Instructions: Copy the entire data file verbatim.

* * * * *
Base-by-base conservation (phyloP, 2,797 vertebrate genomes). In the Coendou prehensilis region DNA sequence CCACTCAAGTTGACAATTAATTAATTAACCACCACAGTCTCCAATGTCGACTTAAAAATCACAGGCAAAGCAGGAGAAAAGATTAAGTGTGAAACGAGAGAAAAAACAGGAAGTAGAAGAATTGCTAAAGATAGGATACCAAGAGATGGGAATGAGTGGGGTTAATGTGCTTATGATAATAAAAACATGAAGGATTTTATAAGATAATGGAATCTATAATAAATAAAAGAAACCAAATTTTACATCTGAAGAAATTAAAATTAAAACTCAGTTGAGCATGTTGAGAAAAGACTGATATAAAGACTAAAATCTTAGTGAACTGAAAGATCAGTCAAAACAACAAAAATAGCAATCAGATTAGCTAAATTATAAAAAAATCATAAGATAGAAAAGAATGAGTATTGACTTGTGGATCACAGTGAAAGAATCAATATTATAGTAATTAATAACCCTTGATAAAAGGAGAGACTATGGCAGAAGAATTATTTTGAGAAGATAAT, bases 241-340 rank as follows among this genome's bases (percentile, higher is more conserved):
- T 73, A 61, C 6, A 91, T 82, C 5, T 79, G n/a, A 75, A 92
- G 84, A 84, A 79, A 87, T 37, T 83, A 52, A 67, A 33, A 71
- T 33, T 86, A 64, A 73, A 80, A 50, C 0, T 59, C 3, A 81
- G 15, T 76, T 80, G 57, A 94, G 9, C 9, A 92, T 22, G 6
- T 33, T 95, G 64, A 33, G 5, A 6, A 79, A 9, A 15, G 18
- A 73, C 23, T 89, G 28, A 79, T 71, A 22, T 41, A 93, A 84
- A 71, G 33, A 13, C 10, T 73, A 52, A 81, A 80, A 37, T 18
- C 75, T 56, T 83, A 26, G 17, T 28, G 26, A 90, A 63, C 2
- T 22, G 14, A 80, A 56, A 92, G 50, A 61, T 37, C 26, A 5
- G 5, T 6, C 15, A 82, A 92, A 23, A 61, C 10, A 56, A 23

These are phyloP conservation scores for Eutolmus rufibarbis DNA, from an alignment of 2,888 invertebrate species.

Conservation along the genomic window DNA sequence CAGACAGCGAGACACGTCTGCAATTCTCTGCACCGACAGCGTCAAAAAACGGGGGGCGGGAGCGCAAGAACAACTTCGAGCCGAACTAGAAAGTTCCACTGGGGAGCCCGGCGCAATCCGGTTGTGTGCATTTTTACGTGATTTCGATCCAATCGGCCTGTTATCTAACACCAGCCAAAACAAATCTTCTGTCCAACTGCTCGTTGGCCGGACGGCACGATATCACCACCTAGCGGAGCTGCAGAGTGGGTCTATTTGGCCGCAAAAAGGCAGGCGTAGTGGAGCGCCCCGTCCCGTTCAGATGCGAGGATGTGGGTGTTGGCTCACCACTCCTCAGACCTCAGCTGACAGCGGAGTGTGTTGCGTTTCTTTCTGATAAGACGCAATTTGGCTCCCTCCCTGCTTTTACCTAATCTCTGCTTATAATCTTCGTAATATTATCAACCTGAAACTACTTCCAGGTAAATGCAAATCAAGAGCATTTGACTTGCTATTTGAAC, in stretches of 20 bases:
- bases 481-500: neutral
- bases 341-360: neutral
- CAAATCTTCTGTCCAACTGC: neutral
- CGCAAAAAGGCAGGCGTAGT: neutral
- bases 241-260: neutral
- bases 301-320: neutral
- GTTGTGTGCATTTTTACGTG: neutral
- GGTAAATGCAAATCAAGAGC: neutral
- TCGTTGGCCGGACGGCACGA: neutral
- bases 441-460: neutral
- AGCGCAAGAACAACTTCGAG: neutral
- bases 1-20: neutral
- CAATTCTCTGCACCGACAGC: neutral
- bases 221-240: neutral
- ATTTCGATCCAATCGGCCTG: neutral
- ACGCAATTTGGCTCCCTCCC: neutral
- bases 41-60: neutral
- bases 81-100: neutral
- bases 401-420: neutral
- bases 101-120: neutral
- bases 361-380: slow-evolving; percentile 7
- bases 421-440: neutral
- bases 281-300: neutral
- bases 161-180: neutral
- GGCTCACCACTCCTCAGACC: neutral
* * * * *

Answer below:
Base-by-base conservation (phyloP, 2,797 vertebrate genomes). In the Coendou prehensilis region DNA sequence CCACTCAAGTTGACAATTAATTAATTAACCACCACAGTCTCCAATGTCGACTTAAAAATCACAGGCAAAGCAGGAGAAAAGATTAAGTGTGAAACGAGAGAAAAAACAGGAAGTAGAAGAATTGCTAAAGATAGGATACCAAGAGATGGGAATGAGTGGGGTTAATGTGCTTATGATAATAAAAACATGAAGGATTTTATAAGATAATGGAATCTATAATAAATAAAAGAAACCAAATTTTACATCTGAAGAAATTAAAATTAAAACTCAGTTGAGCATGTTGAGAAAAGACTGATATAAAGACTAAAATCTTAGTGAACTGAAAGATCAGTCAAAACAACAAAAATAGCAATCAGATTAGCTAAATTATAAAAAAATCATAAGATAGAAAAGAATGAGTATTGACTTGTGGATCACAGTGAAAGAATCAATATTATAGTAATTAATAACCCTTGATAAAAGGAGAGACTATGGCAGAAGAATTATTTTGAGAAGATAAT, bases 241-340 rank as follows among this genome's bases (percentile, higher is more conserved):
- T 73, A 61, C 6, A 91, T 82, C 5, T 79, G n/a, A 75, A 92
- G 84, A 84, A 79, A 87, T 37, T 83, A 52, A 67, A 33, A 71
- T 33, T 86, A 64, A 73, A 80, A 50, C 0, T 59, C 3, A 81
- G 15, T 76, T 80, G 57, A 94, G 9, C 9, A 92, T 22, G 6
- T 33, T 95, G 64, A 33, G 5, A 6, A 79, A 9, A 15, G 18
- A 73, C 23, T 89, G 28, A 79, T 71, A 22, T 41, A 93, A 84
- A 71, G 33, A 13, C 10, T 73, A 52, A 81, A 80, A 37, T 18
- C 75, T 56, T 83, A 26, G 17, T 28, G 26, A 90, A 63, C 2
- T 22, G 14, A 80, A 56, A 92, G 50, A 61, T 37, C 26, A 5
- G 5, T 6, C 15, A 82, A 92, A 23, A 61, C 10, A 56, A 23

These are phyloP conservation scores for Eutolmus rufibarbis DNA, from an alignment of 2,888 invertebrate species.

Conservation along the genomic window DNA sequence CAGACAGCGAGACACGTCTGCAATTCTCTGCACCGACAGCGTCAAAAAACGGGGGGCGGGAGCGCAAGAACAACTTCGAGCCGAACTAGAAAGTTCCACTGGGGAGCCCGGCGCAATCCGGTTGTGTGCATTTTTACGTGATTTCGATCCAATCGGCCTGTTATCTAACACCAGCCAAAACAAATCTTCTGTCCAACTGCTCGTTGGCCGGACGGCACGATATCACCACCTAGCGGAGCTGCAGAGTGGGTCTATTTGGCCGCAAAAAGGCAGGCGTAGTGGAGCGCCCCGTCCCGTTCAGATGCGAGGATGTGGGTGTTGGCTCACCACTCCTCAGACCTCAGCTGACAGCGGAGTGTGTTGCGTTTCTTTCTGATAAGACGCAATTTGGCTCCCTCCCTGCTTTTACCTAATCTCTGCTTATAATCTTCGTAATATTATCAACCTGAAACTACTTCCAGGTAAATGCAAATCAAGAGCATTTGACTTGCTATTTGAAC, in stretches of 20 bases:
- bases 481-500: neutral
- bases 341-360: neutral
- CAAATCTTCTGTCCAACTGC: neutral
- CGCAAAAAGGCAGGCGTAGT: neutral
- bases 241-260: neutral
- bases 301-320: neutral
- GTTGTGTGCATTTTTACGTG: neutral
- GGTAAATGCAAATCAAGAGC: neutral
- TCGTTGGCCGGACGGCACGA: neutral
- bases 441-460: neutral
- AGCGCAAGAACAACTTCGAG: neutral
- bases 1-20: neutral
- CAATTCTCTGCACCGACAGC: neutral
- bases 221-240: neutral
- ATTTCGATCCAATCGGCCTG: neutral
- ACGCAATTTGGCTCCCTCCC: neutral
- bases 41-60: neutral
- bases 81-100: neutral
- bases 401-420: neutral
- bases 101-120: neutral
- bases 361-380: slow-evolving; percentile 7
- bases 421-440: neutral
- bases 281-300: neutral
- bases 161-180: neutral
- GGCTCACCACTCCTCAGACC: neutral